Though usually initiated through social reinforcement, self-administration of psychoactive drugs (SAPD) is soon reinforced pharmacologically through suppression (by each successive dose) of a homeostatic need generated by successive central counteradaptive changes (CCCs) that develop unconditionally in response to the initial (receptor site) actions of such drugs and their "reflex" consequences (signs of drug effects). Temporal contiguity between pharmacological reinforcement and recurring exteroceptive and interoceptive stimuli (CCs) results in increasing probability of occurrence of both CCCs and SAPD in the presence of the CSs (appetitive conditioning), even long after detoxification (DTX). To prevent relapse, both conditioned CCCs (conditioned abstinence, CA) and conditioned SAPD should be actively extinguished after DTX by elicitation of CA and programmed SAPD under conditions preventing pharmacological reinforcement. Associated psychopathologies and previous state-dependent learning may pose problems in rehabilitation.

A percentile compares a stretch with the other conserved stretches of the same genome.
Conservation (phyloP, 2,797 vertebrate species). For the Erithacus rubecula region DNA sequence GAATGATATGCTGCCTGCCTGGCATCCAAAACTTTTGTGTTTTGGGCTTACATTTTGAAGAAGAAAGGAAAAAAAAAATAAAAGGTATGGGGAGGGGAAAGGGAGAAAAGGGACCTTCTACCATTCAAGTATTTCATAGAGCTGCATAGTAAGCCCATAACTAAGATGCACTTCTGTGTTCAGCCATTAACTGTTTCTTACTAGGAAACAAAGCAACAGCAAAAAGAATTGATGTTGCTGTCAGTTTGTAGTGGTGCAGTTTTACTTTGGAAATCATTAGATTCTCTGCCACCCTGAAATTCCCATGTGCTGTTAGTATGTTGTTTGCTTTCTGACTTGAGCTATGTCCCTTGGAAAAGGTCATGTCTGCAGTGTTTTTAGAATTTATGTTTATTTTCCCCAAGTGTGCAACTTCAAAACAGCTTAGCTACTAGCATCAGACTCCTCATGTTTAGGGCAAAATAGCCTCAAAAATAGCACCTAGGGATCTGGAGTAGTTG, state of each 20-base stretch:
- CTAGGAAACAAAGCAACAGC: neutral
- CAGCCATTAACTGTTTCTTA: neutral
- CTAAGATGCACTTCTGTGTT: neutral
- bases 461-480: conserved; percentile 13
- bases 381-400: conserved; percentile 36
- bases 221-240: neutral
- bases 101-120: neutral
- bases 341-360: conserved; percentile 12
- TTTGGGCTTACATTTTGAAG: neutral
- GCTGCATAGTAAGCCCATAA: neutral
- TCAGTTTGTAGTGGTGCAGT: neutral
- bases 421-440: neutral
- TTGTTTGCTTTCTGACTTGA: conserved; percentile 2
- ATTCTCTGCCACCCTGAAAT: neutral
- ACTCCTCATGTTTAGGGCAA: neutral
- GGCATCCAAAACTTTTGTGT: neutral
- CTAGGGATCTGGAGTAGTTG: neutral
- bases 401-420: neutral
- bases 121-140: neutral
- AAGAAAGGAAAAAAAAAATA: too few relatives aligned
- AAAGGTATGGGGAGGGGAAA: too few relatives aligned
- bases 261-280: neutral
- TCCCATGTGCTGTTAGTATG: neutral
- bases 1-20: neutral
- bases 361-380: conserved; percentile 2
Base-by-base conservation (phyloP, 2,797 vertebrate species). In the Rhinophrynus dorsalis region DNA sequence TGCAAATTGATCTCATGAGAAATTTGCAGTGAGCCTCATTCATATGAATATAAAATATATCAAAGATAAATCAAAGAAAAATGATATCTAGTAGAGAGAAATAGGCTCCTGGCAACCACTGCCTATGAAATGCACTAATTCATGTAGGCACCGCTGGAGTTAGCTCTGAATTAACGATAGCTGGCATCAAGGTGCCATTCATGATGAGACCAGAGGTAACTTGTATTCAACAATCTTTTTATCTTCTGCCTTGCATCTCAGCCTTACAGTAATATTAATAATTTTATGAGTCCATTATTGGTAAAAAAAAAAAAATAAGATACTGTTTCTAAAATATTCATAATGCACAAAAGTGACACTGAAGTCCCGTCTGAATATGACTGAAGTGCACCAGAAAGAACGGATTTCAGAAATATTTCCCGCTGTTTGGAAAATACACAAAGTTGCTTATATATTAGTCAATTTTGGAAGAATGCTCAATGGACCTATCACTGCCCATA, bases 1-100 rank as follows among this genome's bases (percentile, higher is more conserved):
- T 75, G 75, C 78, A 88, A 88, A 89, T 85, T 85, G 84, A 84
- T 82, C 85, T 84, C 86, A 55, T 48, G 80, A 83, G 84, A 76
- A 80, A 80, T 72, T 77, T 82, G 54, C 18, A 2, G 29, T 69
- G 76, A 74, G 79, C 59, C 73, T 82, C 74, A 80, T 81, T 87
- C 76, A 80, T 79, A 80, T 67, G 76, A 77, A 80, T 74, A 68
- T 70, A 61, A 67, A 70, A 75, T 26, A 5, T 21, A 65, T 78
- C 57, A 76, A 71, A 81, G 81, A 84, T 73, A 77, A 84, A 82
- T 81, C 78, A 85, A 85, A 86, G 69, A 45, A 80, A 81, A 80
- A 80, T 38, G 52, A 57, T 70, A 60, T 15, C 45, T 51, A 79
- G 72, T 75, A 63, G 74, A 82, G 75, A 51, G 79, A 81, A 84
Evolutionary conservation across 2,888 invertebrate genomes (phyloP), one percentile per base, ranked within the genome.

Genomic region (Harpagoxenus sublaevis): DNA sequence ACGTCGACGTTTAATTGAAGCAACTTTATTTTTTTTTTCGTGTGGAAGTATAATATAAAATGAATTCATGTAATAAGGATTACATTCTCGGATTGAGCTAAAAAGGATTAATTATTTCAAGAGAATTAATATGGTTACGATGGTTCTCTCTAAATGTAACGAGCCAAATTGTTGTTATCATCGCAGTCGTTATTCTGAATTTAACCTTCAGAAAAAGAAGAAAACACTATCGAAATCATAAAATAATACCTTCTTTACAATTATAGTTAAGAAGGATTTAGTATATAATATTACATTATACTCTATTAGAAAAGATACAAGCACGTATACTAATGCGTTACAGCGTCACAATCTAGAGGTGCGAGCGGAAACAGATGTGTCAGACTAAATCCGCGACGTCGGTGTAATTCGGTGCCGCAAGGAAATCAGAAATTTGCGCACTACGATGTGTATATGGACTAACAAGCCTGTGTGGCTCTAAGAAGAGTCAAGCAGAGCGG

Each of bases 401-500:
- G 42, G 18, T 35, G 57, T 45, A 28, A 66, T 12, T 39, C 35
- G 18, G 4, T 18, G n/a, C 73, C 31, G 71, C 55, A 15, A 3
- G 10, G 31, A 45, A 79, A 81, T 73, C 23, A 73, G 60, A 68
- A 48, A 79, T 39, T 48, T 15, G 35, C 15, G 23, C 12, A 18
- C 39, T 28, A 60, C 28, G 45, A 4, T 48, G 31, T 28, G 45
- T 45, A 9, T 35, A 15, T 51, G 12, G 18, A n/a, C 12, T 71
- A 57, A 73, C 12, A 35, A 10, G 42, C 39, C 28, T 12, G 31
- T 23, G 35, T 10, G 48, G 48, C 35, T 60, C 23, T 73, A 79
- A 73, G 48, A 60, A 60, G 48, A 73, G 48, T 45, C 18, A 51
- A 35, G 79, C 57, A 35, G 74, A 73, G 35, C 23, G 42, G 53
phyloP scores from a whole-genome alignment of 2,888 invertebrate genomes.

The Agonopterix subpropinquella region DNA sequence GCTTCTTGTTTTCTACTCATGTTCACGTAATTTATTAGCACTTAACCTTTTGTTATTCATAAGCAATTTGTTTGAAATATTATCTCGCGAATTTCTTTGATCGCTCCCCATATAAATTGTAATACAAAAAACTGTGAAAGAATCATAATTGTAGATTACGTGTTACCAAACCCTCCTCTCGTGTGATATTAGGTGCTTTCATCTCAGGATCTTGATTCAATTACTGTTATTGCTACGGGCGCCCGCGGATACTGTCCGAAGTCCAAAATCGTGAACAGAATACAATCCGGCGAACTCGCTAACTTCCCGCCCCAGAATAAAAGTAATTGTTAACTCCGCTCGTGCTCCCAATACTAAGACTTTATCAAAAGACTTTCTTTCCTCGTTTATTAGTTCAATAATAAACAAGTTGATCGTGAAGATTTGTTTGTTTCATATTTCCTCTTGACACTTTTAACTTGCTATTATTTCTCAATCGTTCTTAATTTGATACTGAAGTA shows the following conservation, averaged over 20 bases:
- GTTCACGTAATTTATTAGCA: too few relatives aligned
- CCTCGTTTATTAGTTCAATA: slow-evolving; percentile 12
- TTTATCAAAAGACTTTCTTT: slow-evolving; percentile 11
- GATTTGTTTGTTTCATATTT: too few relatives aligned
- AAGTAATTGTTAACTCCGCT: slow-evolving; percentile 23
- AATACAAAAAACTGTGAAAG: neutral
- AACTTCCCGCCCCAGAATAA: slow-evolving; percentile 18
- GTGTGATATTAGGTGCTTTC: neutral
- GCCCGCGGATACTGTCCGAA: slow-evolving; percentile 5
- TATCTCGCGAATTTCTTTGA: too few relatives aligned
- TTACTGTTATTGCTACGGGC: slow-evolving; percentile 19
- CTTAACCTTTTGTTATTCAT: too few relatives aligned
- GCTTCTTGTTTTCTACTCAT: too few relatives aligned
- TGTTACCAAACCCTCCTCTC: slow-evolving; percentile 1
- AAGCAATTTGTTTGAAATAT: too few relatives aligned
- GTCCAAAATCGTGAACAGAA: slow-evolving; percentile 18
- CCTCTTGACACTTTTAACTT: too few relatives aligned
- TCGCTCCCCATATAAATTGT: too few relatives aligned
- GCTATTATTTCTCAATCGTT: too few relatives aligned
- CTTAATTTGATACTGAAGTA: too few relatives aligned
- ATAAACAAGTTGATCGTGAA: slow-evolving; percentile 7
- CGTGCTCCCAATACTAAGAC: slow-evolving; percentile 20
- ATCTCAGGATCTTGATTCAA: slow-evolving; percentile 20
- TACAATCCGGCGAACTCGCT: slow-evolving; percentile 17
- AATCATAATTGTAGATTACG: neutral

Wikler A. Dynamics of Drug DependenceImplications of a Conditioning Theory for Research and Treatment. Arch Gen Psychiatry. 1973;28(5):611-616. doi:10.1001/archpsyc.1973.01750350005001